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What is eDiscovery & Why Does It Matter?

 What is involved in the eDiscovery Process? Gary White – Waterford Technologies E-discovery (electronic discovery) refers to discovery in legal or government investigations which relate to

 What is involved in the eDiscovery Process?

Gary White – Waterford Technologies

E-discovery (electronic discovery) refers to discovery in legal or government investigations which relate to the exchange of information in electronic format. This data is subject to regional and national rules and set internal processes. Legal representatives will then identify the relevant data for legal hold which then needs to be extracted, analysed and exported for review.

The eDiscovery Process

Electronic information is considered different from paper information because of its intangible form, volume, transience and persistence. Electronic information is usually accompanied by metadata that is not found in paper documents and that can play an important part as evidence (for example the date and time a document was written could be useful in a copyright case).

The preservation of metadata from electronic documents creates special challenges to prevent spoliation. In the United States, electronic discovery was the subject of amendments to the Federal Rules of Civil Procedure (FRCP), effective December 1, 2006, as amended to December 1, 2010.[2] In addition, state law now frequently also addresses issues relating to electronic discovery. Other jurisdictions around the world also have rules relating to electronic discovery, including Part 31 of the Civil Procedure Rules in England and Wales.

The identification phase is when potential documents are identified for further review. Custodians who are in possession of potentially relevant information or documents are identified. To ensure a complete identification of data sources, data mapping techniques are often employed. Since the scope of data can be overwhelming in this phase, attempts are made to reduce the overall scope during this phase – such as limiting the identification of documents to a certain date range or search term(s) to avoid an overly time consuming request.

This in itself requires a huge amount of financial commitment by an externally appointed organisation but also a huge time and resource commitment from the company in question to provide the relevant information in a timely manner whilst also managing to complete and maintain their usual duties. Some companies have software in place to quickly identify the groups, date ranges, keywords etc relevant and begin the collection process immediately. Other companies may need to call in a digital forensics expert to prevent the spoliation of data. The size and scale of this collection is determined by the identification phase.

Although thankfully this situation is very infrequent, the cost and consequences of such an investigation can be crippling not only financially but also to the overall reputation of an organisation. Also the numbers of different people both internally and externally that may be involved in an electronic discovery project: lawyers for both parties, forensic specialists, IT managers, and records managers, amongst others.

An eDiscovery Solution

A comprehensive archiving and compliance software package can allow organisations the safety net and comfort of having a system installed and ready for any potential investigations, modern processing tools can also employ advanced analytic tools to help document reviewers more accurately identify potentially relevant documents quickly and cost efficiently, whilst also achieving cost and time savings to other business critical elements of their organisations. These systems can also provide business critical analysis reporting for specific departments to ensure relevant internal and legal procedures are being adhered to in the first place.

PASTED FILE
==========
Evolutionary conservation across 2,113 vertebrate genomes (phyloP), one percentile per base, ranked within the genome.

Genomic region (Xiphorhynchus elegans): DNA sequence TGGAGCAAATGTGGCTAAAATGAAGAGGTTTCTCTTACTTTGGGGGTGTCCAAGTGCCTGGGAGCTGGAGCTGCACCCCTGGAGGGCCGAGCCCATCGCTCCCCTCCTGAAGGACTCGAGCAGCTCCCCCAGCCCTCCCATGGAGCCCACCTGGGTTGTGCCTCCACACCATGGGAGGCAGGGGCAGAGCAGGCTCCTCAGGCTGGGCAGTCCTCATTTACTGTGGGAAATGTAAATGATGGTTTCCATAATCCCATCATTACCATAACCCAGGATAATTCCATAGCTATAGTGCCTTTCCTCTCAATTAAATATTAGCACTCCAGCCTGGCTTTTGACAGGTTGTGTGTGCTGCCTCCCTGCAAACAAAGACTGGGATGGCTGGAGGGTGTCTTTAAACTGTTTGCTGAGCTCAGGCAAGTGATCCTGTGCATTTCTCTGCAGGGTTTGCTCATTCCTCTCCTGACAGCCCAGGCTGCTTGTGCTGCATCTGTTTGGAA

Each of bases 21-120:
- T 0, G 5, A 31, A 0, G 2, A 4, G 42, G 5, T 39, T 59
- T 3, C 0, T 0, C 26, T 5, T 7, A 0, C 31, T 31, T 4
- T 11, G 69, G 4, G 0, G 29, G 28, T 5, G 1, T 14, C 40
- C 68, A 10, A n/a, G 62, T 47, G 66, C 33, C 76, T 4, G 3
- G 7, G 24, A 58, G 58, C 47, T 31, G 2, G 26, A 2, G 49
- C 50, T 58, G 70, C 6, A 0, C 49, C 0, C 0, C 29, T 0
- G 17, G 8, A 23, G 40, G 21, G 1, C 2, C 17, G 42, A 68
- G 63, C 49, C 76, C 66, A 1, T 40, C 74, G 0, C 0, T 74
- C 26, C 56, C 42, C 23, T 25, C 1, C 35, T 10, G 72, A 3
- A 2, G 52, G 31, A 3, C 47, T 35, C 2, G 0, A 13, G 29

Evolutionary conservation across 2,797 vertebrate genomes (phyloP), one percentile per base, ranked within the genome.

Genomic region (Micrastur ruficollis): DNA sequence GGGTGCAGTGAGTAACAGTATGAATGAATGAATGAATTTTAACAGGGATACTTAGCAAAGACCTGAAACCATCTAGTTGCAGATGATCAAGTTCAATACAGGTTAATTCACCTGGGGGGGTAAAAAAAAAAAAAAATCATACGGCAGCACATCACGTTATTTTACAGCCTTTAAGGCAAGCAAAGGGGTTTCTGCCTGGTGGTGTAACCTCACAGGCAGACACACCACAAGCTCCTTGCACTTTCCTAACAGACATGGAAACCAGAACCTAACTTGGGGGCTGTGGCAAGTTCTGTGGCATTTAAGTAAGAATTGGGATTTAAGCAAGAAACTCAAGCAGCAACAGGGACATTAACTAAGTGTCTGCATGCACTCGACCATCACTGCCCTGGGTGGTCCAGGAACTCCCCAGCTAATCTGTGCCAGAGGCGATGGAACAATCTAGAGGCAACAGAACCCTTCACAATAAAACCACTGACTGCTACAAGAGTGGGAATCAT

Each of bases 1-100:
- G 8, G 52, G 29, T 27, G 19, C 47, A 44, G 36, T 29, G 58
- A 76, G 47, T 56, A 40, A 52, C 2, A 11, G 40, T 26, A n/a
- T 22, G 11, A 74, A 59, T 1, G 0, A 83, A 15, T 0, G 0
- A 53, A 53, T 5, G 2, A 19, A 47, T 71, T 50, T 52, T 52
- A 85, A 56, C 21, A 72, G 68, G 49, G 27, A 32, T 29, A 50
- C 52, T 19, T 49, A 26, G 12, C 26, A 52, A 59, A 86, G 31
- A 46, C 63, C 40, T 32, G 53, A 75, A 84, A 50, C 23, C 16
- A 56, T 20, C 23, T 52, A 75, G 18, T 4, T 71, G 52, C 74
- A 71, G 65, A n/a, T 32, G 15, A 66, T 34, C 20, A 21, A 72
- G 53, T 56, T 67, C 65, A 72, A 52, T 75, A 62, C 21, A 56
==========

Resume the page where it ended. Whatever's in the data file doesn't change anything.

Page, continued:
Some archiving systems apply a unique code or digital stamp to each archived message to establish authenticity. The systems prevent alterations to original messages, messages cannot be deleted, and the messages cannot be accessed by unauthorized persons.

Deletion or claims of non-retained electronic records are not enough and are often viewed by the  court that the defendant deliberately acted in destroying relevant information and failing to follow the instructions and demonstrate care on preserving and recovering key documents(example below).

In 2006, the U.S. Supreme Court’s amendments to the Federal Rules of Civil Procedure created a category for electronic records that, for the first time, explicitly named emails and instant message chats as likely records to be archived and produced when relevant. One type of preservation problem arose during the Zubulake v. UBS Warburg LLC lawsuit. Throughout the case, the plaintiff claimed that the evidence needed to prove the case existed in emails stored on UBS’ own computer systems. Because the emails requested were either never found or destroyed, the court found that it was more likely that they existed than not. The court found that while the corporation’s counsel directed that all potential discovery evidence, including emails, be preserved, the staff that the directive applied to did not follow through. This resulted in significant sanctions against UBS. (Awarded $29.3 Million Dollars) (Source, )

If you would like to learn more about how MailMeter can help you with eDiscovery in your organization find some information here

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